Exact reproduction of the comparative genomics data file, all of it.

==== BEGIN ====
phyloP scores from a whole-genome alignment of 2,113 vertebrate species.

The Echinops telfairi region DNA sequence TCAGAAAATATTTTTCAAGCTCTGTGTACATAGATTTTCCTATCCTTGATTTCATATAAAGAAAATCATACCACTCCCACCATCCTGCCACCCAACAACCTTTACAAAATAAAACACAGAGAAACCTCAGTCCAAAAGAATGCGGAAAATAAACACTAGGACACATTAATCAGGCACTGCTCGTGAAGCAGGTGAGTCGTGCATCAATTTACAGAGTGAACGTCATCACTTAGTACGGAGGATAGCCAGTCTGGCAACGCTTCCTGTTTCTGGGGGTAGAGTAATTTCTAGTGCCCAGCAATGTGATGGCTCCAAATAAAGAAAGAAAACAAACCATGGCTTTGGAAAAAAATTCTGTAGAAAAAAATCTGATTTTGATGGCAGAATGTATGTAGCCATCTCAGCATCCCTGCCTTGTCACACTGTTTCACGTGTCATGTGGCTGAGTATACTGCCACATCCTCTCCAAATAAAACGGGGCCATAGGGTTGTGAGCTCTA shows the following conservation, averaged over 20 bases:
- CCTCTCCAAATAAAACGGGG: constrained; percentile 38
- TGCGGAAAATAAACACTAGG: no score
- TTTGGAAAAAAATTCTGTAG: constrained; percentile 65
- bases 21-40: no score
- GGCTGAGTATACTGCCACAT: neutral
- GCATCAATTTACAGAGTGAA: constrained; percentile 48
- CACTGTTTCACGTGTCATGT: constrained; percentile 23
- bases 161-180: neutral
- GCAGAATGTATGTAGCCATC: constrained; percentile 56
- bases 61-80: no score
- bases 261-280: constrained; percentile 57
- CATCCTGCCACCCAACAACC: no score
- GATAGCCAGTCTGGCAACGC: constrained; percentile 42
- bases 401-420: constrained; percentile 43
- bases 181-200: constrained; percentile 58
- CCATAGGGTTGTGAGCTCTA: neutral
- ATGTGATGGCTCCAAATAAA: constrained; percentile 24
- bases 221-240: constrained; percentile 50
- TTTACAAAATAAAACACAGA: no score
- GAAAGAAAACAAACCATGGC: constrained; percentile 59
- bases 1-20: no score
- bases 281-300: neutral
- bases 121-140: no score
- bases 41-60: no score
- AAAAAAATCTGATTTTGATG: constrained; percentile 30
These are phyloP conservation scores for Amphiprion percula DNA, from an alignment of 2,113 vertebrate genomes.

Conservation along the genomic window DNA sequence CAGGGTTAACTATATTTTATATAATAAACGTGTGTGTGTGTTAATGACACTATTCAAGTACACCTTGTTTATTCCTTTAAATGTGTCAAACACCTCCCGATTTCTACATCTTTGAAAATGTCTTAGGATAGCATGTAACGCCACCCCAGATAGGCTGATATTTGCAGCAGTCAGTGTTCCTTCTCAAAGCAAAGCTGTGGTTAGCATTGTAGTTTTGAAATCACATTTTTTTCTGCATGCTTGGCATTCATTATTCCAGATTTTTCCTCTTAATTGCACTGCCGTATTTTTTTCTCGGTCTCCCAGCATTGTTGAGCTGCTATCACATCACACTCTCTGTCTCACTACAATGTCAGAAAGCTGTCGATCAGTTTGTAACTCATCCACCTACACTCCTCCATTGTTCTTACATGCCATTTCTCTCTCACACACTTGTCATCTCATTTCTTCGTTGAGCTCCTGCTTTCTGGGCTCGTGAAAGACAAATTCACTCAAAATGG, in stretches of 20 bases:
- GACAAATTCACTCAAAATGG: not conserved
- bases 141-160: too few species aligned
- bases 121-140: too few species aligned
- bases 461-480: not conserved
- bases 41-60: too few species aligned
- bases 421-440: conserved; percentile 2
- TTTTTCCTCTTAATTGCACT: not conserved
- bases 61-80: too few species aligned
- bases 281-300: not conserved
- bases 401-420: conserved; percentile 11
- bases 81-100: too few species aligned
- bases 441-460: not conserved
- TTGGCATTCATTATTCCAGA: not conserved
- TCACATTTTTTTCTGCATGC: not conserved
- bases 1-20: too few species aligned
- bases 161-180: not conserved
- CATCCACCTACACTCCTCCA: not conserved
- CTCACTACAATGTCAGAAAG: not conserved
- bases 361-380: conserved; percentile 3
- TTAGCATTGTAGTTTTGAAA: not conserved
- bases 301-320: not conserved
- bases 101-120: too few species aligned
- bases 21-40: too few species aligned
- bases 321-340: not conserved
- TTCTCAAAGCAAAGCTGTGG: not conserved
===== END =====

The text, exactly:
phyloP scores from a whole-genome alignment of 2,113 vertebrate species.

The Echinops telfairi region DNA sequence TCAGAAAATATTTTTCAAGCTCTGTGTACATAGATTTTCCTATCCTTGATTTCATATAAAGAAAATCATACCACTCCCACCATCCTGCCACCCAACAACCTTTACAAAATAAAACACAGAGAAACCTCAGTCCAAAAGAATGCGGAAAATAAACACTAGGACACATTAATCAGGCACTGCTCGTGAAGCAGGTGAGTCGTGCATCAATTTACAGAGTGAACGTCATCACTTAGTACGGAGGATAGCCAGTCTGGCAACGCTTCCTGTTTCTGGGGGTAGAGTAATTTCTAGTGCCCAGCAATGTGATGGCTCCAAATAAAGAAAGAAAACAAACCATGGCTTTGGAAAAAAATTCTGTAGAAAAAAATCTGATTTTGATGGCAGAATGTATGTAGCCATCTCAGCATCCCTGCCTTGTCACACTGTTTCACGTGTCATGTGGCTGAGTATACTGCCACATCCTCTCCAAATAAAACGGGGCCATAGGGTTGTGAGCTCTA shows the following conservation, averaged over 20 bases:
- CCTCTCCAAATAAAACGGGG: constrained; percentile 38
- TGCGGAAAATAAACACTAGG: no score
- TTTGGAAAAAAATTCTGTAG: constrained; percentile 65
- bases 21-40: no score
- GGCTGAGTATACTGCCACAT: neutral
- GCATCAATTTACAGAGTGAA: constrained; percentile 48
- CACTGTTTCACGTGTCATGT: constrained; percentile 23
- bases 161-180: neutral
- GCAGAATGTATGTAGCCATC: constrained; percentile 56
- bases 61-80: no score
- bases 261-280: constrained; percentile 57
- CATCCTGCCACCCAACAACC: no score
- GATAGCCAGTCTGGCAACGC: constrained; percentile 42
- bases 401-420: constrained; percentile 43
- bases 181-200: constrained; percentile 58
- CCATAGGGTTGTGAGCTCTA: neutral
- ATGTGATGGCTCCAAATAAA: constrained; percentile 24
- bases 221-240: constrained; percentile 50
- TTTACAAAATAAAACACAGA: no score
- GAAAGAAAACAAACCATGGC: constrained; percentile 59
- bases 1-20: no score
- bases 281-300: neutral
- bases 121-140: no score
- bases 41-60: no score
- AAAAAAATCTGATTTTGATG: constrained; percentile 30
These are phyloP conservation scores for Amphiprion percula DNA, from an alignment of 2,113 vertebrate genomes.

Conservation along the genomic window DNA sequence CAGGGTTAACTATATTTTATATAATAAACGTGTGTGTGTGTTAATGACACTATTCAAGTACACCTTGTTTATTCCTTTAAATGTGTCAAACACCTCCCGATTTCTACATCTTTGAAAATGTCTTAGGATAGCATGTAACGCCACCCCAGATAGGCTGATATTTGCAGCAGTCAGTGTTCCTTCTCAAAGCAAAGCTGTGGTTAGCATTGTAGTTTTGAAATCACATTTTTTTCTGCATGCTTGGCATTCATTATTCCAGATTTTTCCTCTTAATTGCACTGCCGTATTTTTTTCTCGGTCTCCCAGCATTGTTGAGCTGCTATCACATCACACTCTCTGTCTCACTACAATGTCAGAAAGCTGTCGATCAGTTTGTAACTCATCCACCTACACTCCTCCATTGTTCTTACATGCCATTTCTCTCTCACACACTTGTCATCTCATTTCTTCGTTGAGCTCCTGCTTTCTGGGCTCGTGAAAGACAAATTCACTCAAAATGG, in stretches of 20 bases:
- GACAAATTCACTCAAAATGG: not conserved
- bases 141-160: too few species aligned
- bases 121-140: too few species aligned
- bases 461-480: not conserved
- bases 41-60: too few species aligned
- bases 421-440: conserved; percentile 2
- TTTTTCCTCTTAATTGCACT: not conserved
- bases 61-80: too few species aligned
- bases 281-300: not conserved
- bases 401-420: conserved; percentile 11
- bases 81-100: too few species aligned
- bases 441-460: not conserved
- TTGGCATTCATTATTCCAGA: not conserved
- TCACATTTTTTTCTGCATGC: not conserved
- bases 1-20: too few species aligned
- bases 161-180: not conserved
- CATCCACCTACACTCCTCCA: not conserved
- CTCACTACAATGTCAGAAAG: not conserved
- bases 361-380: conserved; percentile 3
- TTAGCATTGTAGTTTTGAAA: not conserved
- bases 301-320: not conserved
- bases 101-120: too few species aligned
- bases 21-40: too few species aligned
- bases 321-340: not conserved
- TTCTCAAAGCAAAGCTGTGG: not conserved